Narrative tones adopted in blog-writing can vary from world changing to dreamy to intensely personal to ‘just-linky’ to downright puerile to outright sexy (and not to speak of pettiness). There are over 90 million of them and that number is increasing every second. Just about everybody finds the need to have one (nothing wrong with that).
To compile a book about the best blogs out there might be akin to indulging in a list-creation exercise that is fated to being called ‘out of date’ the day that exercise is complete. In a new book called 'Ultimate Blogs', author Sarah Boxer aims to cull the best bloggers/blogs and embarks on such an exercise.
The Times review of the book calls it ‘a sifted, vetted sampler of what’s out there in the untamed blogosphere, a primer for the uninitiated’. A selection of 27 blogs whose work is (relatively) timeless and link-free yet somehow still, she says, “bloggy to the core”: “conversational and reckless, composed on the fly for anonymous intimates ... public and private, grand and niggling.”
10 selections from the blogs mentioned in the book (sadly Simplistic does not make the cut - only kidding):
Raining Noodles, a blog whose disclaimer states that it is not safe for children, not safe for work, and not safe for sanity. Written by a young Singaporean who seems to be yearning for her ex.
El Guapo in DC is written by a Latin American no-name blogger (from DC, naturally) who seems to have closed shop last year (good to read up on some of the older posts though – for those of us who have more of that precious commodity - time).
Matthew Yglesias blog at the Atlantic.com (if you have been reading Andrew Sullivan's site, I am sure you know about him). I personally like this one.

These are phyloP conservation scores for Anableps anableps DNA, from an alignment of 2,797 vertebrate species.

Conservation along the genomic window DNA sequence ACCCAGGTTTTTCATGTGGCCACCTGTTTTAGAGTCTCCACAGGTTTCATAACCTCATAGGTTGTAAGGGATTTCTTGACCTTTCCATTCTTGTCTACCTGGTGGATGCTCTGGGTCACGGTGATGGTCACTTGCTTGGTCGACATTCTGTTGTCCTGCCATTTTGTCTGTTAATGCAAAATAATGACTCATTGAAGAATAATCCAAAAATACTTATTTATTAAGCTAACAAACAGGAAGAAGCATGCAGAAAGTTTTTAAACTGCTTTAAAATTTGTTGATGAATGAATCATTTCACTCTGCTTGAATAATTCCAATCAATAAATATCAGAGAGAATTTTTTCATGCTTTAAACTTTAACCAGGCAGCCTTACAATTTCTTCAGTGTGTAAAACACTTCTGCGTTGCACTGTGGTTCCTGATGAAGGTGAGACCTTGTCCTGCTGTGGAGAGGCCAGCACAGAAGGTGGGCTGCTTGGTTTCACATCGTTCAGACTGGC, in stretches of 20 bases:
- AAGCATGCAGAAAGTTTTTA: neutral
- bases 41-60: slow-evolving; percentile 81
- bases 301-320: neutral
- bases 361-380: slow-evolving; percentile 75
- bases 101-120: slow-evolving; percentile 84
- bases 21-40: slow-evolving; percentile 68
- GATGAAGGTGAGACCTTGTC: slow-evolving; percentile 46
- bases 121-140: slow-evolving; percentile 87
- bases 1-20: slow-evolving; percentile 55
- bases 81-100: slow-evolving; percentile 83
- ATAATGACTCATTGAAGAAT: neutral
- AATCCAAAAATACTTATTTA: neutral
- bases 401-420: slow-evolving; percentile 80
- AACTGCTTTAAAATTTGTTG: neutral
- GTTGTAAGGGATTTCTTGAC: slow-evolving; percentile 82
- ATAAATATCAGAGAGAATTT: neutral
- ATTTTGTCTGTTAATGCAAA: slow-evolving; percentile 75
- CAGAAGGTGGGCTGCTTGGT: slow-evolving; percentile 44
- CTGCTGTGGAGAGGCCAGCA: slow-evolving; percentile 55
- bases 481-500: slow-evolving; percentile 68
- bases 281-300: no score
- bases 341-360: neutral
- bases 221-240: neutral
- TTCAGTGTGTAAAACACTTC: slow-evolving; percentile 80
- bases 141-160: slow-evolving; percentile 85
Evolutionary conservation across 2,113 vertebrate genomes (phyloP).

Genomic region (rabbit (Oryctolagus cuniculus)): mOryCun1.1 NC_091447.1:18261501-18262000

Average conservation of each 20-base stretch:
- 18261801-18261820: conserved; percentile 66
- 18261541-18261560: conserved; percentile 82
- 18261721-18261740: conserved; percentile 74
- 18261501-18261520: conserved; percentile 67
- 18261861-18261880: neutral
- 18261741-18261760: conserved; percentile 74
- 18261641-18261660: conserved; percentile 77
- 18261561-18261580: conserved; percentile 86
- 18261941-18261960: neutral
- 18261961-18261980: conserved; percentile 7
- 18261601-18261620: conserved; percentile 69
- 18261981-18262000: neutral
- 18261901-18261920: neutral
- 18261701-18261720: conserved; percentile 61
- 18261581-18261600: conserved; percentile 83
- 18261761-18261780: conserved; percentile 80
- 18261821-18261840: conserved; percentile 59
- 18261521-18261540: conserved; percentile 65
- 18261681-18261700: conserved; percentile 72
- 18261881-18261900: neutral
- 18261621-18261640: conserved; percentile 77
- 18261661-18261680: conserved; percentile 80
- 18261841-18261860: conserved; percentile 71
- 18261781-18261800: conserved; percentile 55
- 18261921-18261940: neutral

The Rest Is Noise, a classical music blog by Alex Ross (good for people who are into niche subjects like that), makes for great reading, a little technical at times though.
I Blame the Patriarchy that calls itself a patriarchy-blaming blog that advances the radical feminist views of Twisty Faster, a gentleman farmer and spinster aunt eating dinner in Austin, Texas. I don’t know much about this one, but has an Edna'esque twist to the rants.
The Becker Posner blog, a shared blogspace between a Nobel-winning economist Gary S. Becker and a federal circuit judge Richard Posner. Very readable and very serious.
AngryBlackBitch who proffers to practice the fine act of 'Bitchitude' is the readable rant of a 34-year-old woman named Pamela Merritt who works in sales and marketing at a St. Louis newspaper. It's funny.
Nina Paley blog dissects the Sanskrit epic poem the “Ramayana,” after the breakdown of her marriage. The story and cartoons told over at the blog is from the perspective of Sita, the subjugated wife of the epic’s hero, Rama. I liked this for its quirkiness, alternate point of view and the artwork.
Language Log, a blog by Benjamin Zimmer, a Research Associate at the Institute for Research in Cognitive Science at UPenn straddles the murky crossroads between linguistics and anthropology. One of my favorites (I have to confess a love for words, inflexions and our current cultural lexicon).
David Byrne's journal, a take on the politico/cultural landscape through the eyes of a former musician. Nice one, I liked this one a lot.